December 30, 2014
It would have been enough to make countless people walk away from the football field.
In November of 2012 as Zach Zweizig's sophomore season was coming to a close, he lost his father - who he referred to as his best friend - to a stroke.
Less than a year later in September of 2013, Zweizig '14, then Lafayette College's starting quarterback, suffered a concussion that ended his season and left him with severe headaches that lasted nearly nine months.
Senior Zach Zweizig walks off the field for the final time in the Maroon and White after a 27-7 victory over Lehigh in the 150th game of College Football's Most Played Rivalry at Yankee Stadium on Nov. 22.
"One of the biggest things about concussions is depression," Zweizig said. "I was in my room and saw the team winning, and I didn't feel like I did anything to help the team. My head hurt all the time. I was in a bad state. One of reasons I did not want to come back and play was I did not want that feeling again for nine months. You really don't know how hard it is until you have one."
So Zweizig made the decision during the summer of 2014 that he wasn't going to play his senior year. He couldn't imagine stepping on a field and not having his father there, and the fear of suffering another nasty head injury was always on his mind.
Then came one of his toughest moments.
"I had to have a conversation with Coach Frank Tavani and tell him that I made the decision that I wasn't going to come back," Zweizig recalled. "He was upset because we had become pretty close. He's always been very good at speaking with me, not just as a coach, but as a friend. He understood that I just didn't have it any more."
But even after the Wilson West Lawn High School graduate had seemingly said goodbye to the game he had always loved, he still found himself dissecting his decision with his longtime girlfriend Veronica Lloyd, who also went to Wilson West Lawn and is a year behind Zweizig at Lafayette. She had a sneaking suspicion Zweizig was making the wrong decision.
At first she hesitated telling him, but knowing him as well as she did, she knew she had to be honest with him.
"After his junior year, he had no motivation at all to play his senior season," Lloyd said. "I knew his dad pretty well, and it was hard for me to say it at first, but his dad would have wanted him to play. This summer, I said he would regret quitting his senior year for the rest of his life. Sometimes I felt hypocritical because I quit lacrosse after my freshman year, but I knew lacrosse wasn't for me. For him, it was hardships, not because he didn't love the sport."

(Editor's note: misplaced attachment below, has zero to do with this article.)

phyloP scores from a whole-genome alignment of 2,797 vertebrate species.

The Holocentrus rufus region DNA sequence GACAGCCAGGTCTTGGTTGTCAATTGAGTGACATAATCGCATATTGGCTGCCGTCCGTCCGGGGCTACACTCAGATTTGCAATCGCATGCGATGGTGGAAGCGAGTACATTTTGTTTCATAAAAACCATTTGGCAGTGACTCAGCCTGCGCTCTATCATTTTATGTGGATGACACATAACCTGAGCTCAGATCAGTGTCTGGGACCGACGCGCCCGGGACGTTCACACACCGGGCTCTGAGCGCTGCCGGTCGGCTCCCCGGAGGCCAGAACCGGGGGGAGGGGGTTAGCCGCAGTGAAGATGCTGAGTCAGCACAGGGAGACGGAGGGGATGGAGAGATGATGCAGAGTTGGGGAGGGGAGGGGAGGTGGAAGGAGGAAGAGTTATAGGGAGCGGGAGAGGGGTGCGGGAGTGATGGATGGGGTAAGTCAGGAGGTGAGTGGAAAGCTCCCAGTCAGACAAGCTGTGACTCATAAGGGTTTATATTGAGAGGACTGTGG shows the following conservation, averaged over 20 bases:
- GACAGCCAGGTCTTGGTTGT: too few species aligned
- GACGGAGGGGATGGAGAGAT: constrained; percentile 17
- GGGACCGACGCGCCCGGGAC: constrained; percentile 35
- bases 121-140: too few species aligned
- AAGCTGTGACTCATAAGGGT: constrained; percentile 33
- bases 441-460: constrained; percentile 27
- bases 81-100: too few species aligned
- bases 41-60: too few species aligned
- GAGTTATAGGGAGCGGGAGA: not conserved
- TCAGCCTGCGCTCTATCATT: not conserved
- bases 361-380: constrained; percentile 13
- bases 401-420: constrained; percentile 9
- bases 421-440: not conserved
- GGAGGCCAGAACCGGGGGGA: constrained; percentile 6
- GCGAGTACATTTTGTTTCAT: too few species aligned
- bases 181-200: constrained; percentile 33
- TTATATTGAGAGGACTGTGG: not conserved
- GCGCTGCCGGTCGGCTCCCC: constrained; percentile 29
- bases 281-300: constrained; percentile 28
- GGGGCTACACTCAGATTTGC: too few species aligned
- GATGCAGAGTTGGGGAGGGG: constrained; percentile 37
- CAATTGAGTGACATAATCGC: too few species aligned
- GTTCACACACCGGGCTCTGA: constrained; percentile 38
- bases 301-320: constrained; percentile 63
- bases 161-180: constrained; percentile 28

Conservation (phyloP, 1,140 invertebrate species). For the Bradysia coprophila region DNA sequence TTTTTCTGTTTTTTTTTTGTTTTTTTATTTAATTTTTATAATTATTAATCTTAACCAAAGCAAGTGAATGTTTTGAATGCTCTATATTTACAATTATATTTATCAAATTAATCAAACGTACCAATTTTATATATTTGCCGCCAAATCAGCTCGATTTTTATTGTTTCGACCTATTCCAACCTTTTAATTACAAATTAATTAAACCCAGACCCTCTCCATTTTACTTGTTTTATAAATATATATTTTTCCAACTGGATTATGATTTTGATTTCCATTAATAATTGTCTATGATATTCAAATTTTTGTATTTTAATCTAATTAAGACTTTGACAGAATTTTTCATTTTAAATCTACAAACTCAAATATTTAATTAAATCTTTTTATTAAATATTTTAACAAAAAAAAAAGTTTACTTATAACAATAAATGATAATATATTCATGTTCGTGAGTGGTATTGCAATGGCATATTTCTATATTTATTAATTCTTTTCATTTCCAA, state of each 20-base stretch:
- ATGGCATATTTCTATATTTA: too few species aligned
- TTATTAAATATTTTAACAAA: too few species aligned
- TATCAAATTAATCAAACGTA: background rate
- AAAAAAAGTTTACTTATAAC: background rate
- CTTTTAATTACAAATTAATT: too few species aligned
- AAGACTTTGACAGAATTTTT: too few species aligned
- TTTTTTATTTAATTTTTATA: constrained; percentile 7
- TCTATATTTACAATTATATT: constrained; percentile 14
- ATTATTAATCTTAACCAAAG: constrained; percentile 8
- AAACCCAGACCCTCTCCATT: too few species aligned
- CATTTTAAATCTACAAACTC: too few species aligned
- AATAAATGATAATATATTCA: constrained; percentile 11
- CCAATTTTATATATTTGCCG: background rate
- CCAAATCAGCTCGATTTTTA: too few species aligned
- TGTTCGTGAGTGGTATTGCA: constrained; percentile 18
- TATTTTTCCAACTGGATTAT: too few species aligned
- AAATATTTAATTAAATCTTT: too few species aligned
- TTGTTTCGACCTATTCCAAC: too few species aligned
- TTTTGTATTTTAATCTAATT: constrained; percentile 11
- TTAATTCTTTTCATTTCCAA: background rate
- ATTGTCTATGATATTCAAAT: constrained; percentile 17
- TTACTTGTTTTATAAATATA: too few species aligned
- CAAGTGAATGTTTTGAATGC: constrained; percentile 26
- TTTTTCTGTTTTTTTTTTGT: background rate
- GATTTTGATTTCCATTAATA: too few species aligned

Zweizig took Lloyd's advice to heart, and two weeks before preseason camp started, he marched back into Tavani's office and gave him the news.
"We talked, and he said he felt good and would be ready if he was needed," Tavani said. "I was ecstatic. I had kept hoping, deep down, that he would come back. I love having him around. He's a great leader, a great person. He's a tremendous example for everyone."
"I still get people asking how it feels and I still can't believe it happened. I came back my senior year, and was like, 'OK, I'll be a part of the team.' I wasn't thinking I'll help the team win one of the biggest games in school history. It's just surreal."
-- Zach Zweizig '14
What he did in preparation for and during Lafayette's 150th meeting against Lehigh University on Nov. 22 at Yankee Stadium was nothing short of tremendous.
Tavani called on Zweizig to take the reins with starting quarterback Drew Reed already out for the season and backup Blake Searfoss having gotten hurt four days before the Lehigh game.
With the way Zweizig played against Lehigh in front of a sellout crowd of nearly 50,000 people, you'd never know he hadn't played a down since September 2013. In front of Lloyd, his mother, stepfather, sister and stepbrother, Zweizig led the Leopards to their historical win by completing 13 of 23 pass attempts for 166 yards and one touchdown.
"I hadn't been up against a live pass rush since [the] Penn [game], and you kind of lose that without playing," he admitted. "But as soon as I got out there, it felt like I never missed a game. I'm a pretty calm guy. I try not to get too emotional before a game or too fired up, but I was definitely thinking about my grandfather and my father. My father always told me that if anything ever happened to him he would be sitting on that goal post. I just wished they had been there to see the game. This game mattered for the future of Lafayette. It was an awesome experience. I loved it.
"I still get people asking how it feels and I still can't believe it happened. I came back my senior year, and I was like, 'OK, I'll be part of the team.' I wasn't thinking I'll help the team win one of the biggest games in school history. It's just surreal."
There are many things Tavani is thankful for when he looks back on that win in late November, but perhaps nothing has meant more to him than the return of Zweizig.
"He is one of the toughest-minded athletes I've been around," Tavani said. "There aren't a lot of people in that upper category, and he certainly falls into that. You can't help but really like him and how he handles himself. It's been totally gratifying to watch him."
By Mandy Housenick | House on the Hill